Trone said that the money is needed to ensure that the highly specialized federal employees who work at the labs stay put.
“It boggles my mind that DOD would consider withholding critical funds from Ft. Detrick, especially as we prepare to counter the coronavirus,” Trone said. “This is a specialized workforce – the best and the brightest our country has to offer. We need to keep this talent."
A U.S. Army Medical Research and Development Command spokeswoman said Thursday that the command appreciates that the Maryland delegation recognizes “the significant role USAMRIID and USAMRICD play in the DoD’s and nation’s ability to timely respond to chemical, infectious disease, and other medical based threats to our warfighters and national security.”
“Funding is required to sustain research capabilities; adequate, reliable, and consistent funding maintains infrastructure and the specialized contractor and civilian workforce needed,” said Chelsea Bauckman, command spokeswoman.
The delay also comes at a time when Army Secretary Ryan McCarthy is seeking to retain the Army’s medical research and development commands as well as its public health capabilities instead of transfer them to the Defense Health Agency.
McCarthy has drafted legislation that if passed, would repeal a requirement in the fiscal 2019 National Defense Authorization Act for the Army to transfer the Army Medical Research and Development Command as well as other medical research organizations to DHA.
Cardin said he shares concerns about the transfer of some Army capabilities to DHA.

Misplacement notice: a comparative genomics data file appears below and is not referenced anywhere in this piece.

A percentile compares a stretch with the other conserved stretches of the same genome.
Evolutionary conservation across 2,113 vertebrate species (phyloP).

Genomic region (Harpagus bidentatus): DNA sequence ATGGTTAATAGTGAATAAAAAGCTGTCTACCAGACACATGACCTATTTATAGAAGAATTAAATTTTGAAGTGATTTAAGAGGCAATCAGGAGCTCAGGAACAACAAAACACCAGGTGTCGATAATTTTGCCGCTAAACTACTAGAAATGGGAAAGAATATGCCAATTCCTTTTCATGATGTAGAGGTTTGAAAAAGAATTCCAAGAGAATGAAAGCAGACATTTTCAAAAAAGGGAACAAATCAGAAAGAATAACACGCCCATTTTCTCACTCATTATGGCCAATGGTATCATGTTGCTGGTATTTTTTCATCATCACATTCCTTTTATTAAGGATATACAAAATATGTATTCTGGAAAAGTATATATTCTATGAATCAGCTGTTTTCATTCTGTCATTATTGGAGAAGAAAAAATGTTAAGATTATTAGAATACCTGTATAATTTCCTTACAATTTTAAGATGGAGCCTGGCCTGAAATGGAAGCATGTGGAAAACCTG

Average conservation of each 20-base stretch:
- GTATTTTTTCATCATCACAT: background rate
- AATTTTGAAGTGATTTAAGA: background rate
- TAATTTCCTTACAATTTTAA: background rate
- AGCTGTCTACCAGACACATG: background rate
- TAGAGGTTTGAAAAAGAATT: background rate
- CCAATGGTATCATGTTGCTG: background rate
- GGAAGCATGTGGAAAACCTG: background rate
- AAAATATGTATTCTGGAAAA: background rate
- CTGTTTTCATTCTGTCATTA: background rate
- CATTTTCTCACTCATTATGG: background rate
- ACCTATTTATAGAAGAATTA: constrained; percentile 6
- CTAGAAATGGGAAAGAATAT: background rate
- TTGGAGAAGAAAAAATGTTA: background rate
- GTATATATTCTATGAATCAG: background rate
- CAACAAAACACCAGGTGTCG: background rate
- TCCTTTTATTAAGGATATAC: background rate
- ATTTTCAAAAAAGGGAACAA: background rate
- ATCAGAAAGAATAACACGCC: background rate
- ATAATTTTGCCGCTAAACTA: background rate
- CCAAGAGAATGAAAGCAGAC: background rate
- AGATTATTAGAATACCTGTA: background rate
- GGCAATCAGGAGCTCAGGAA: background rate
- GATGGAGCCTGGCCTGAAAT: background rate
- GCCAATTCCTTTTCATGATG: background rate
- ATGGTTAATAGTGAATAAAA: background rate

“I want to make sure that the command for medical research within the Department of Defense is maintained with the priority in recognizing how important this is to our fighting force. I am concerned about the transfer,” Cardin said.
The Army is denying more than 100 claims that chemical compounds buried or tested at Fort Detrick in Frederick, Maryland, caused illness among people living nearby.
In their letter, the lawmakers urged DoD to “promptly release the funds necessary for continued operations” of the facilities and admonished officials to be “more transparent with its budgeting decisions in the future.”
“We should know about these things,” Cardin said. “I don’t want to see the bureaucracy of accounting affect the mission that’s done in the lab.”
As of Thursday, there were 12 confirmed cases of the new coronavirus in the U.S., and two Americans are among the passengers confirmed to have the virus on the Diamond Princess cruise ship, quarantined in Yokahama, Japan.
The Department of Defense is expected to house roughly 1,000 Americans evacuated from China at six installations
More than 28,000 people have been infected with virus and 565 have died, mainly in Hubei province, China, where the illness originated.
According to Bauckman, U.S. Army Medical Research and Development Command continues to monitor the situation.
“We are working with interagency partners to ensure a coordinated, whole-of-government approach. CDC and the Department of Health and Human Services has the lead and MRDC is postured to provide additional support, if requested,” she said.